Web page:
#6 – Provide Shelter
Pigs need some form of shelter to get away from heat, rain, wind, or too much sun. They are very hardy animals and can find shelter themselves in many places, and may not need a shelter provided by you. This will really depend on where you have them located on your property.
Our pigs are kept in heavily wooded areas, so our biggest concern is moisture. While small rain showers will not get them wet, the constant rainfall in the fall soaks everything in the woods. We provide a small hoop house and make sure the ground underneath it stays dry.
#7 – Inspect the Electric Fence Daily
Every single day walk the perimeter of your electric fence. Once again pigs are smart, all it takes is one small branch down on a line and they will be out of your fence. So each day while feeding, check the fence, the charger, and the brush and trees surrounding the fence.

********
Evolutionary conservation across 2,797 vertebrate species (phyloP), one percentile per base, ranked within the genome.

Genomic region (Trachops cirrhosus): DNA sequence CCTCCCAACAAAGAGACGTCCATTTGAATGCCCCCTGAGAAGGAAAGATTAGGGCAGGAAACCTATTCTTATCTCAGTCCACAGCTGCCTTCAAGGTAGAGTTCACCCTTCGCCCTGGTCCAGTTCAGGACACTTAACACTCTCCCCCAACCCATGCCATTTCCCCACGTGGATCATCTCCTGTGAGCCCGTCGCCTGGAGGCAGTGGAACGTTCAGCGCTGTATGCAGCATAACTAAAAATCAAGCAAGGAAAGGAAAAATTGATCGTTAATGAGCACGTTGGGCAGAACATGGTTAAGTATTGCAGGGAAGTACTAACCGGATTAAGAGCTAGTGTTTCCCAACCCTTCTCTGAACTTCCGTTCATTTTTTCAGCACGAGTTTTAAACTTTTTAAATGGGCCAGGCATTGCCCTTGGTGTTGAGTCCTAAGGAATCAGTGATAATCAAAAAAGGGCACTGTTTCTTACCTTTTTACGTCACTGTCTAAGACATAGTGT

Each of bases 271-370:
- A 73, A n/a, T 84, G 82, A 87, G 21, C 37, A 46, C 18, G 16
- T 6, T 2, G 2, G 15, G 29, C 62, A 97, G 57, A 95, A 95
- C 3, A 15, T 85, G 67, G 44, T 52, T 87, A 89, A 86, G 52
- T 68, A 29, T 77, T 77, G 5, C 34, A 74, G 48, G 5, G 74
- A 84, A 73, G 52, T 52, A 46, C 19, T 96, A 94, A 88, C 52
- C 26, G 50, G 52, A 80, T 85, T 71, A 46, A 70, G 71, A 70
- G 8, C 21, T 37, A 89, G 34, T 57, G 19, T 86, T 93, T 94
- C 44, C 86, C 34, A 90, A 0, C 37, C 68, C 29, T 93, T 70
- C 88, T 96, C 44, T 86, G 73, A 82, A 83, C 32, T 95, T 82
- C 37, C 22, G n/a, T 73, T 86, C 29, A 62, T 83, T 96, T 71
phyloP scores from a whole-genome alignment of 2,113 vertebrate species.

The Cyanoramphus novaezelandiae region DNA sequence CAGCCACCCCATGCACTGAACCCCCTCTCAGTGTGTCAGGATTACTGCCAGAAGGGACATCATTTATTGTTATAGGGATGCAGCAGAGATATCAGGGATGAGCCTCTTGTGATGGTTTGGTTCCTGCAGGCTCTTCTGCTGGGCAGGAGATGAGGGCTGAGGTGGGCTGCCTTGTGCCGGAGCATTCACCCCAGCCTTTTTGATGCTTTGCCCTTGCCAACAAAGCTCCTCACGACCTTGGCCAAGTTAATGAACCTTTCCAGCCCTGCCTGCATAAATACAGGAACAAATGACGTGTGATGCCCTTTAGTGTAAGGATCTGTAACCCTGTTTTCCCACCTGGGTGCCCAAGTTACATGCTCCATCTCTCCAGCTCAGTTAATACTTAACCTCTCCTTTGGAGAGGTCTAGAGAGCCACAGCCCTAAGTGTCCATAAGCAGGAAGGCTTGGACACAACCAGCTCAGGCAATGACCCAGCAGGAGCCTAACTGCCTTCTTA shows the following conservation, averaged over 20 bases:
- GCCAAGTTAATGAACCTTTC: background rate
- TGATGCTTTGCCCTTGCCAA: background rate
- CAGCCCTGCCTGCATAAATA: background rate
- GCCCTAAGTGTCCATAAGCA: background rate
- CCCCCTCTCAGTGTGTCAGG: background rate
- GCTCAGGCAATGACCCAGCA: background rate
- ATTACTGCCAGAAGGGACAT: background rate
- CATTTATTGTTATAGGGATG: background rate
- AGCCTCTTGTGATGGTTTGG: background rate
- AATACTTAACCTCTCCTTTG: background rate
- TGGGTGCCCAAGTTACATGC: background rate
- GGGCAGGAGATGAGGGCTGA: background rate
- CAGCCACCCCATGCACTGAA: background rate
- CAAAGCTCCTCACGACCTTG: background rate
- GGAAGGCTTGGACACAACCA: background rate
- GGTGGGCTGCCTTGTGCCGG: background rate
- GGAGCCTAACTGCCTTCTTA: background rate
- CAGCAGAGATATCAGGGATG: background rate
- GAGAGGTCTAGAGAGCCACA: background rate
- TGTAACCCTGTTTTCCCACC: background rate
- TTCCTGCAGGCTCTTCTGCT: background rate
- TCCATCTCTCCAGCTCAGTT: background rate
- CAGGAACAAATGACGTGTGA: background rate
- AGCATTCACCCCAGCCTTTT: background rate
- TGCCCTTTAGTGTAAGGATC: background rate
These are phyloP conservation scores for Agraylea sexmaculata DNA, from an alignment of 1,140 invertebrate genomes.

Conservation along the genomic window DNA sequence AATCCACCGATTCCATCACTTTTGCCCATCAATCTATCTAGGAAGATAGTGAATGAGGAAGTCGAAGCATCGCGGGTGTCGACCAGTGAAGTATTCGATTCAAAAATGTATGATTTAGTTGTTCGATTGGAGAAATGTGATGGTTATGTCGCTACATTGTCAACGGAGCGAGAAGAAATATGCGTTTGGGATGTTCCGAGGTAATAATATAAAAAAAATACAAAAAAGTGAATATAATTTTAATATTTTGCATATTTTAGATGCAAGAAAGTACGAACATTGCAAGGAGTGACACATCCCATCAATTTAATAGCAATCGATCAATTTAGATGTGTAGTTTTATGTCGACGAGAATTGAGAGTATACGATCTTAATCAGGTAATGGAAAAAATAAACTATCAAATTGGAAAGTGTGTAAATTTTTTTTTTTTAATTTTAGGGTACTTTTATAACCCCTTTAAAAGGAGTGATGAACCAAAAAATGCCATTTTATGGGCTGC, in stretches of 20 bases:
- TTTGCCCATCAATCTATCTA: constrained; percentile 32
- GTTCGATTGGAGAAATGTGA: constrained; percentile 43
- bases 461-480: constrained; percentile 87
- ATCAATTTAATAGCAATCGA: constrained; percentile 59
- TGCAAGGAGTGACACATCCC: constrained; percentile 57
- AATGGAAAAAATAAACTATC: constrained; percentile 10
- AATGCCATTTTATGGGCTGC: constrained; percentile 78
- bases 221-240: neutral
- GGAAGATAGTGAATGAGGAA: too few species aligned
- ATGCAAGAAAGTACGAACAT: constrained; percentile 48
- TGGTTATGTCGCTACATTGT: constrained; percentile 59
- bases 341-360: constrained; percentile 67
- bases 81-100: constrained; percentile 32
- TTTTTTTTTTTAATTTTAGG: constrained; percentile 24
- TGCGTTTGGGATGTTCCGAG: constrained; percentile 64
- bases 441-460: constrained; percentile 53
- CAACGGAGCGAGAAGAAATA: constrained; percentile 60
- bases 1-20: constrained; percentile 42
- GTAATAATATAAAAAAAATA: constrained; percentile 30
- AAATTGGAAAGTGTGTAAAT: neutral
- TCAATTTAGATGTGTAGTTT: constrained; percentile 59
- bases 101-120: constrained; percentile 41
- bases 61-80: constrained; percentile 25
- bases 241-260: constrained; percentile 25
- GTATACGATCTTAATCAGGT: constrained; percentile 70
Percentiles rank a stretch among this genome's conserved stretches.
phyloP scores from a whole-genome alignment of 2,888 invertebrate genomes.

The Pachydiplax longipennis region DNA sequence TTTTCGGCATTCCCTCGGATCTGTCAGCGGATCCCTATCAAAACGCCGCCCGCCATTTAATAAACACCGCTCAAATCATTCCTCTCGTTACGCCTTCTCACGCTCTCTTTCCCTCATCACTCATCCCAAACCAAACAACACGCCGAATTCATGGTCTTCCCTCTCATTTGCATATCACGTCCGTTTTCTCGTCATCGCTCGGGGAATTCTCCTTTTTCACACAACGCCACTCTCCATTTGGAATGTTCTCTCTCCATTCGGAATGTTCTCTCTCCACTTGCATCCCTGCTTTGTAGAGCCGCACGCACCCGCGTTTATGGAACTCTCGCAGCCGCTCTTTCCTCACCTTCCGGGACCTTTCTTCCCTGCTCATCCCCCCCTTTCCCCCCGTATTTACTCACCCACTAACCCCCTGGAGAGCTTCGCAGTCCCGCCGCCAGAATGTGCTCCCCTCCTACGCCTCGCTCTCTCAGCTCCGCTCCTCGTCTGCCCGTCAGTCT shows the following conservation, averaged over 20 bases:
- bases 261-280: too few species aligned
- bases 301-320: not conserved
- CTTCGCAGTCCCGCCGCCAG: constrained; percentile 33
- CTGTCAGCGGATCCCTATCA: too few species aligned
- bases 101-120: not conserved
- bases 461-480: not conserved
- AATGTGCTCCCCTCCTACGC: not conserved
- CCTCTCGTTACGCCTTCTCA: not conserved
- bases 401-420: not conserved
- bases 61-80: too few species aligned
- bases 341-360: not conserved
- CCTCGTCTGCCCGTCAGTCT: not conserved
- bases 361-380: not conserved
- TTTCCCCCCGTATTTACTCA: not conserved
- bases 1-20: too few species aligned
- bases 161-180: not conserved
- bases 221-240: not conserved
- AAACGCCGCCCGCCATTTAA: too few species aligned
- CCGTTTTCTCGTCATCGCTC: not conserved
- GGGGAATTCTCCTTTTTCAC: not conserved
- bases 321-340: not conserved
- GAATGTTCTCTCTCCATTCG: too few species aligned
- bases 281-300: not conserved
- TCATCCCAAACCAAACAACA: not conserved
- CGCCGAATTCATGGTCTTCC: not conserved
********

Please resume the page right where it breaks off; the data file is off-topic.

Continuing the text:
# 8 – Moving Pastured Pigs
Moving pigs can seem like an intimidating process, but with careful planning, it can be done quickly and efficiently. Joel Salatin suggests using a solid wooden gate between rotating pens. This is really a genius concept. Pigs actually have very bad eyesight, so they learn where the fence is, and then we ask them to walk across it; they think we are mad. So a solid wooden gate that is now removed is less intimidating to them and they can easily learn to walk through the opening.
#9 – Plan your Pasture Rotation
Before you even get your pigs, plan your pasture rotation. Large breed hogs will take approximately 6 months to grow out, so calculate ahead to figure out what seasons you will have them in. Pens need to be attached consecutively, so plan how you will achieve that. In cases where you need to make a big jump or move sometimes you can create a tunnel, but that will be more complicated so try to avoid that scenario as much as possible.